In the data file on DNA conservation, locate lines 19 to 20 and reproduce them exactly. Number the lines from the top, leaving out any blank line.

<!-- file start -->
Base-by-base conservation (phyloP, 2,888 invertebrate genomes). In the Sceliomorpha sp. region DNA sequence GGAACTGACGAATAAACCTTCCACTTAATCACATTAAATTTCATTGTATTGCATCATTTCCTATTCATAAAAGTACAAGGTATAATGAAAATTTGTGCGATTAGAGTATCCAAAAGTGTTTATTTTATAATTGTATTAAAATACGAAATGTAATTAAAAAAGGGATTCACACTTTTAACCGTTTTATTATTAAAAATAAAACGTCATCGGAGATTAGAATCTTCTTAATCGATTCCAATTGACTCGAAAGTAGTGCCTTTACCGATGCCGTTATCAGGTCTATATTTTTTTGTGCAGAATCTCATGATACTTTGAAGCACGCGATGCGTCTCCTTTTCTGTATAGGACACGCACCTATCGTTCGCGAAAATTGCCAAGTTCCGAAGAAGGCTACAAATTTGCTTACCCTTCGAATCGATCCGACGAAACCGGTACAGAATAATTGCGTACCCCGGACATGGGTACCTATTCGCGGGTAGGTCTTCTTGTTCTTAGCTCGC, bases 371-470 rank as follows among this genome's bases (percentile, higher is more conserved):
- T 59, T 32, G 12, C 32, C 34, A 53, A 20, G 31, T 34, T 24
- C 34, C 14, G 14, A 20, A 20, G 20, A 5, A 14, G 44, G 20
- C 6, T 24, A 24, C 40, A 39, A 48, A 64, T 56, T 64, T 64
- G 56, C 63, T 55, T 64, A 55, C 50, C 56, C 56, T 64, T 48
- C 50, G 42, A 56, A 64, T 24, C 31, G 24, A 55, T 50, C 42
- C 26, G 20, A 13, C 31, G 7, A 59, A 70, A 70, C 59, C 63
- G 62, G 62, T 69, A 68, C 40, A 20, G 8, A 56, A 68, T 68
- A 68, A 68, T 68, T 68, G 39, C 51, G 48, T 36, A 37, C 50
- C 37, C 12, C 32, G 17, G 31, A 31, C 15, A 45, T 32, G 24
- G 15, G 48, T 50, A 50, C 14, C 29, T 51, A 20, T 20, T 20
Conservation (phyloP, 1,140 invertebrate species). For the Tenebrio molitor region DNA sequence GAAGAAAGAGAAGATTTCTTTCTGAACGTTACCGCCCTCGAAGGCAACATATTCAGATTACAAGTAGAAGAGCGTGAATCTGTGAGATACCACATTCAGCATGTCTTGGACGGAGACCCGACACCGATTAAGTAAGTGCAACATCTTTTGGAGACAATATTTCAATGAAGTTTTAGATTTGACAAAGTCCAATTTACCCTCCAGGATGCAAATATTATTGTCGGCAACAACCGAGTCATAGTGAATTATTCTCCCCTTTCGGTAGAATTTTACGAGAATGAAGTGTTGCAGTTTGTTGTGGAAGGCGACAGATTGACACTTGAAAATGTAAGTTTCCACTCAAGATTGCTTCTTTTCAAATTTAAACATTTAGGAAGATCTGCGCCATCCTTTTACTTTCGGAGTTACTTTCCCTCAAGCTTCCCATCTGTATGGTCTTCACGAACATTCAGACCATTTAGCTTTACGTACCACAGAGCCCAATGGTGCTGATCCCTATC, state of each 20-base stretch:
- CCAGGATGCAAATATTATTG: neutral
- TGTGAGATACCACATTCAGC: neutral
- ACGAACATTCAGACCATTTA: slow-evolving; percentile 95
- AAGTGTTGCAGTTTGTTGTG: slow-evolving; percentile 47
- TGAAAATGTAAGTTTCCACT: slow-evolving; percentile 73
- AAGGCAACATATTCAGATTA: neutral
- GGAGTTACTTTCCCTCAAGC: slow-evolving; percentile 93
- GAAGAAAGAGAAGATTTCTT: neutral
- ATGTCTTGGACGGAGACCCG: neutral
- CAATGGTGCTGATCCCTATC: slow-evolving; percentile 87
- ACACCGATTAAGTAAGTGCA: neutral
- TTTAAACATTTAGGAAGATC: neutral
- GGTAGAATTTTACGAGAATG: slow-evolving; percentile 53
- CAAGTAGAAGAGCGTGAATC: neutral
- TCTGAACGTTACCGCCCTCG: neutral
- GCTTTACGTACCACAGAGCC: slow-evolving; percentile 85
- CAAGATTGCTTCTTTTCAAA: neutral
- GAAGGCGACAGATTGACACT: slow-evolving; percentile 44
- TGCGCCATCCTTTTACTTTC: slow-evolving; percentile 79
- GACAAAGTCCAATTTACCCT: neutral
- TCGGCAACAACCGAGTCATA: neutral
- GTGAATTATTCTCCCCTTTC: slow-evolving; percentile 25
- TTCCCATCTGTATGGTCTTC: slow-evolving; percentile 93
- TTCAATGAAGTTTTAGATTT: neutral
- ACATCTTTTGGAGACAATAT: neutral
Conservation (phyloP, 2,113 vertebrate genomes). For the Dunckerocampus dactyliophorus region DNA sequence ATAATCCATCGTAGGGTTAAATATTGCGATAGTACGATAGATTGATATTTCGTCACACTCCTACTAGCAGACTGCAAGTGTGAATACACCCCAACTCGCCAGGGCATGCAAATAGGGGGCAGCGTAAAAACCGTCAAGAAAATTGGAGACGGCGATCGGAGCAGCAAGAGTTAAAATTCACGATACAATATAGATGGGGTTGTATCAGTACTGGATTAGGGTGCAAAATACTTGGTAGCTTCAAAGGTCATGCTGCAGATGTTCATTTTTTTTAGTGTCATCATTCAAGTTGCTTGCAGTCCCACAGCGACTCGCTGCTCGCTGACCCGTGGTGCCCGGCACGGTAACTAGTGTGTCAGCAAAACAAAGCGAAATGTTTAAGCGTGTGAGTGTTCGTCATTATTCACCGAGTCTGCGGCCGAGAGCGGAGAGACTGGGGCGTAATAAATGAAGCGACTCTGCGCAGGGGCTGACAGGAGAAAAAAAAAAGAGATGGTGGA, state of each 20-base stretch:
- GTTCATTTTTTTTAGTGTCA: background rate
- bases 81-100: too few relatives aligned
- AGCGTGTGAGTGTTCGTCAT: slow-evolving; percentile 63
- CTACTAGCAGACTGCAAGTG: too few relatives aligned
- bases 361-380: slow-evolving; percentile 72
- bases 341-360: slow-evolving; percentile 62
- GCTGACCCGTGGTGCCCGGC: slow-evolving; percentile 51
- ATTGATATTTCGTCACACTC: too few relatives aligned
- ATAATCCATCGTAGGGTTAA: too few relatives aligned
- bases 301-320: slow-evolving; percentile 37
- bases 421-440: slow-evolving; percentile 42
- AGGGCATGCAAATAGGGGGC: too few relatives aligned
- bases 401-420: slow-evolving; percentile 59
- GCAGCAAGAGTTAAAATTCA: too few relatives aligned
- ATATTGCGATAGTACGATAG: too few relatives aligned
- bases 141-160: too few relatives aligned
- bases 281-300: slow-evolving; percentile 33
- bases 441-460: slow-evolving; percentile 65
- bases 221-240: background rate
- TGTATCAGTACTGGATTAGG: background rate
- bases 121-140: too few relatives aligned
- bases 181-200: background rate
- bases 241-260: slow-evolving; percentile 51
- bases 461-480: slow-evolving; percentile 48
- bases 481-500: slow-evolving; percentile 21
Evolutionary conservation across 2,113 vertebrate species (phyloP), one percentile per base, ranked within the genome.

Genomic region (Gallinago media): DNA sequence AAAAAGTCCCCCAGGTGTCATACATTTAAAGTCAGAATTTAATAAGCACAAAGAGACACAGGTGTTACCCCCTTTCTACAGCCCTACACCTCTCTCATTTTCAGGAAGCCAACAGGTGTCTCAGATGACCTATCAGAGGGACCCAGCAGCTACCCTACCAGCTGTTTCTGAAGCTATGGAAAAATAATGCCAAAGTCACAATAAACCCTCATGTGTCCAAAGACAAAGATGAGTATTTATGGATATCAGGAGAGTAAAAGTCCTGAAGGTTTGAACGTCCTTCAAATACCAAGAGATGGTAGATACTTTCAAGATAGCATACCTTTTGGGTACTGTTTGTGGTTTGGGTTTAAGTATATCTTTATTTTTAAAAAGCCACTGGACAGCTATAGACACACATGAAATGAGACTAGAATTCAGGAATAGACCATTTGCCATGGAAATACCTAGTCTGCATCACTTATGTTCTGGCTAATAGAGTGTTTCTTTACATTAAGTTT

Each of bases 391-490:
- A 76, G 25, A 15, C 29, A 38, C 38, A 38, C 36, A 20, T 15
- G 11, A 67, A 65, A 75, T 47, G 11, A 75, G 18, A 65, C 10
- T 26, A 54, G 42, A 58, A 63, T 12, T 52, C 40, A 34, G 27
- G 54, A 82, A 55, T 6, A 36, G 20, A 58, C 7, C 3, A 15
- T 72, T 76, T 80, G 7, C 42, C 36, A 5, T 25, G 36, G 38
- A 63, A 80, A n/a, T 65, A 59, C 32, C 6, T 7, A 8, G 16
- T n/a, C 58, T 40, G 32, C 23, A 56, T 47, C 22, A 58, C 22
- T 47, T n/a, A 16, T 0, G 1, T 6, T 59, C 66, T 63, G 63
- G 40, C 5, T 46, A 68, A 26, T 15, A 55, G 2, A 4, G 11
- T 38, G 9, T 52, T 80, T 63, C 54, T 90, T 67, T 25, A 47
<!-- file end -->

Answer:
- GGAGTTACTTTCCCTCAAGC: slow-evolving; percentile 93
- GAAGAAAGAGAAGATTTCTT: neutral